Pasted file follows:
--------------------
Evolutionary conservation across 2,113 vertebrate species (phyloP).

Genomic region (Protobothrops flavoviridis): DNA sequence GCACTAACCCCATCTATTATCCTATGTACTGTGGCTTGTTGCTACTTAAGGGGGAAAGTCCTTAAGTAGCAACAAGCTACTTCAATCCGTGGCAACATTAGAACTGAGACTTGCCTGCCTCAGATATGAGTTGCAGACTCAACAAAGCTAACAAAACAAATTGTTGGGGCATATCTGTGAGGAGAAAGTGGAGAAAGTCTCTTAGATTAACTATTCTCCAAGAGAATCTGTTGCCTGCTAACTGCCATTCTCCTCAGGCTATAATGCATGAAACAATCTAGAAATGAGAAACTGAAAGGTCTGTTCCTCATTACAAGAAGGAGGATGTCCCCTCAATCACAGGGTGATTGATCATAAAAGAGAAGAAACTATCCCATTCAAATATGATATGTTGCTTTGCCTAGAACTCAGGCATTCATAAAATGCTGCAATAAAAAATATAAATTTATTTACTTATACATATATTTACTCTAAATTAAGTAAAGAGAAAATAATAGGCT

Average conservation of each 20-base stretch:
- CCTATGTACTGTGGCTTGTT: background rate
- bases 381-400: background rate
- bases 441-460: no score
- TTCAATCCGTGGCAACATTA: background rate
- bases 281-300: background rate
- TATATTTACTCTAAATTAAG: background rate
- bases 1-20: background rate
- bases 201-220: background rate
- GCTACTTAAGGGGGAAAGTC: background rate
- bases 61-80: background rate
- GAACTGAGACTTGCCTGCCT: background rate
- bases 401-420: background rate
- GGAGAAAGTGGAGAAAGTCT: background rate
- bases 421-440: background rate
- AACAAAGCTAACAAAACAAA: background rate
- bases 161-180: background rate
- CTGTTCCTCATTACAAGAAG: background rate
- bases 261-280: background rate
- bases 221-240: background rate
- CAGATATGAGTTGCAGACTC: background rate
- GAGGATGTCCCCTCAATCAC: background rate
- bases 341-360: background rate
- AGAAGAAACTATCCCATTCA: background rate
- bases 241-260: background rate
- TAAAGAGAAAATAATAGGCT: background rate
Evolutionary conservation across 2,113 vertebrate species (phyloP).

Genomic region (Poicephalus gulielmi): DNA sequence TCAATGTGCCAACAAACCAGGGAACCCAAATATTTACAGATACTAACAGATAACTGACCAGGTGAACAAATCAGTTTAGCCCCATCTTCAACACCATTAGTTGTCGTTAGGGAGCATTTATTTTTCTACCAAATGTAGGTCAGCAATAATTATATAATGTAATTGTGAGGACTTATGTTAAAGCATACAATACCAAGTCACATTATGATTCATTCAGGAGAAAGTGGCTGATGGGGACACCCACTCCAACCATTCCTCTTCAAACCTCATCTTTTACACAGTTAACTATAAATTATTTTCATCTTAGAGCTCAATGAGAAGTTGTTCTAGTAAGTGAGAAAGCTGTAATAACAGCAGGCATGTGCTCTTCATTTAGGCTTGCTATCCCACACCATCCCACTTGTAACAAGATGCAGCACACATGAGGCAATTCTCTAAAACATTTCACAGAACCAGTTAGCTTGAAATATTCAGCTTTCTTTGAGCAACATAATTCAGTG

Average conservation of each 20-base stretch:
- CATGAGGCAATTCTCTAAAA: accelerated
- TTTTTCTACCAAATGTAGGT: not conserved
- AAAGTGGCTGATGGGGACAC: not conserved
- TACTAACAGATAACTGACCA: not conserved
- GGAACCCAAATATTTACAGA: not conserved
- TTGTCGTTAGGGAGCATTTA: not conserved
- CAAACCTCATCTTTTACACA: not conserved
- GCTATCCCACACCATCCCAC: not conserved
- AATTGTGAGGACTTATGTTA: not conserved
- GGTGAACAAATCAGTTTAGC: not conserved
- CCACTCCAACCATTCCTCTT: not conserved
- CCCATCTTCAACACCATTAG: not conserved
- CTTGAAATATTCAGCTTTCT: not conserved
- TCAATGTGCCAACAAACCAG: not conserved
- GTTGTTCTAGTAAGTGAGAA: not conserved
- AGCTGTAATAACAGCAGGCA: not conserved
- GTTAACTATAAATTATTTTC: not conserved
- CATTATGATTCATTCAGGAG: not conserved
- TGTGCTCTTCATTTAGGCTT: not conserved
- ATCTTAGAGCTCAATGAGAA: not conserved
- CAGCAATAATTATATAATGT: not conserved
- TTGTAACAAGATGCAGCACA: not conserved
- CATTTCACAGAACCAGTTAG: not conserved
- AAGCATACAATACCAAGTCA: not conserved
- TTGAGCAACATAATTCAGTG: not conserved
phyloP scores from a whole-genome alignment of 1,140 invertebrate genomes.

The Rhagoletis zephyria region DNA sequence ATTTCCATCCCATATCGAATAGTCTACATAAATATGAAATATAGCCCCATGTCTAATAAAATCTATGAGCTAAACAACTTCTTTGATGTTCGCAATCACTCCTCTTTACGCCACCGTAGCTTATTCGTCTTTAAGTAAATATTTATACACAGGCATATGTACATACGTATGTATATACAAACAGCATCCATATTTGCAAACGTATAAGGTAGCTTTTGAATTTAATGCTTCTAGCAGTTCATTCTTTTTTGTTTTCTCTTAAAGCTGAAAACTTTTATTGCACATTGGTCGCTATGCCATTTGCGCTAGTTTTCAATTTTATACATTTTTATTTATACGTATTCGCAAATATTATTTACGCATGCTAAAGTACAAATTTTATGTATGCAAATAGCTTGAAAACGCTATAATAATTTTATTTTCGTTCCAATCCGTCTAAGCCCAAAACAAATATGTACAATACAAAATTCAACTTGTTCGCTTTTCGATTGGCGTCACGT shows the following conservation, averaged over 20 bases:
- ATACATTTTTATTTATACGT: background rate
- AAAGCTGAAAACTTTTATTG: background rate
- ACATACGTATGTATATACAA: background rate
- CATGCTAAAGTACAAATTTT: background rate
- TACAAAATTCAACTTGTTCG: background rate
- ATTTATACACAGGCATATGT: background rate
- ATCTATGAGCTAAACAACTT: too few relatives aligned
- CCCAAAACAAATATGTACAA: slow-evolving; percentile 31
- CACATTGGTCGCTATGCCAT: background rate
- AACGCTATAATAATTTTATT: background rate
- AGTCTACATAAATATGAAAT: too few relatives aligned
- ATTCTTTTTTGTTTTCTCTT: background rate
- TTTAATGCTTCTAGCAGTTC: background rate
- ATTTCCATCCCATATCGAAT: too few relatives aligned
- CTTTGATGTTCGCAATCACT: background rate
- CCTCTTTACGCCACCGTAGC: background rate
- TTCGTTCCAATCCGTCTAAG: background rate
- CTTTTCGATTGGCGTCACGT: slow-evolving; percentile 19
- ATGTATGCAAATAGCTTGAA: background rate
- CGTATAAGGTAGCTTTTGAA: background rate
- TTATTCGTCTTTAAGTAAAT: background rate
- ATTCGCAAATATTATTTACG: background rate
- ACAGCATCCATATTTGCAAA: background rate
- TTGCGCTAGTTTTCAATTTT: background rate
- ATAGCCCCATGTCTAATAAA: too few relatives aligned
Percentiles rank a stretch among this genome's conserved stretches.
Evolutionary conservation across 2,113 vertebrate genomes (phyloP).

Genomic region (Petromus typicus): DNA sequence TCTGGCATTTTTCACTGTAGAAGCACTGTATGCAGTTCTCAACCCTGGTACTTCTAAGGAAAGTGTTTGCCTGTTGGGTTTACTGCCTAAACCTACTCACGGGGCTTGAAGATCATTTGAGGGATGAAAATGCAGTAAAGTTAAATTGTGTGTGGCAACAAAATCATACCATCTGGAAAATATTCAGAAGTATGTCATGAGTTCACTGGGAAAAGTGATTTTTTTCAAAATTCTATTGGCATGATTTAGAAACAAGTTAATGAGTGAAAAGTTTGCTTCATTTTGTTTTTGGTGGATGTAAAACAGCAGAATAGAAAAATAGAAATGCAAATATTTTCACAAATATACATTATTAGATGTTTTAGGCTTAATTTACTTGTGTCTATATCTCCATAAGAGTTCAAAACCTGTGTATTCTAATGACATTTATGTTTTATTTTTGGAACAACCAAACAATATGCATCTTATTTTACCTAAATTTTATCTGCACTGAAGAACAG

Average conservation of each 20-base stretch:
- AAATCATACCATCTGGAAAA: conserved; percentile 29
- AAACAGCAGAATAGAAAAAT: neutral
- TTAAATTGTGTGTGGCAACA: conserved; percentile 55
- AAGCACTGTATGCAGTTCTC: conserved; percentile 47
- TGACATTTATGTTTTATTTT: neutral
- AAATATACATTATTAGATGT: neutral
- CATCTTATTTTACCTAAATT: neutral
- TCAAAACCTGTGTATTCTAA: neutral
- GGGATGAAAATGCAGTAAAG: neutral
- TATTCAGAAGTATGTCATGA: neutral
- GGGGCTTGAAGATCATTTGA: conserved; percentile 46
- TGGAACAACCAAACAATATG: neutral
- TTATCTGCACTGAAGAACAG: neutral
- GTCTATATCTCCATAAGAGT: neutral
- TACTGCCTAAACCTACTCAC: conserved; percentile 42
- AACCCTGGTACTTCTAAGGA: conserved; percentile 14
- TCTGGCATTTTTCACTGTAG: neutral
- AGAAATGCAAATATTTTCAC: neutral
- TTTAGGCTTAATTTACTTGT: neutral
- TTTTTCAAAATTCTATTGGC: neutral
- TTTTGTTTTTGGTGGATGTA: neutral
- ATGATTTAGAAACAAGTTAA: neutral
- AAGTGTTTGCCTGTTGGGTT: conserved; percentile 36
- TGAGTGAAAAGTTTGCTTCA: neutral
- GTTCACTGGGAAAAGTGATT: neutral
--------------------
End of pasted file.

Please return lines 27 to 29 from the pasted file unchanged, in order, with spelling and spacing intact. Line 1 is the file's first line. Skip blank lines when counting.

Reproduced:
- bases 241-260: background rate
- TAAAGAGAAAATAATAGGCT: background rate
Evolutionary conservation across 2,113 vertebrate species (phyloP).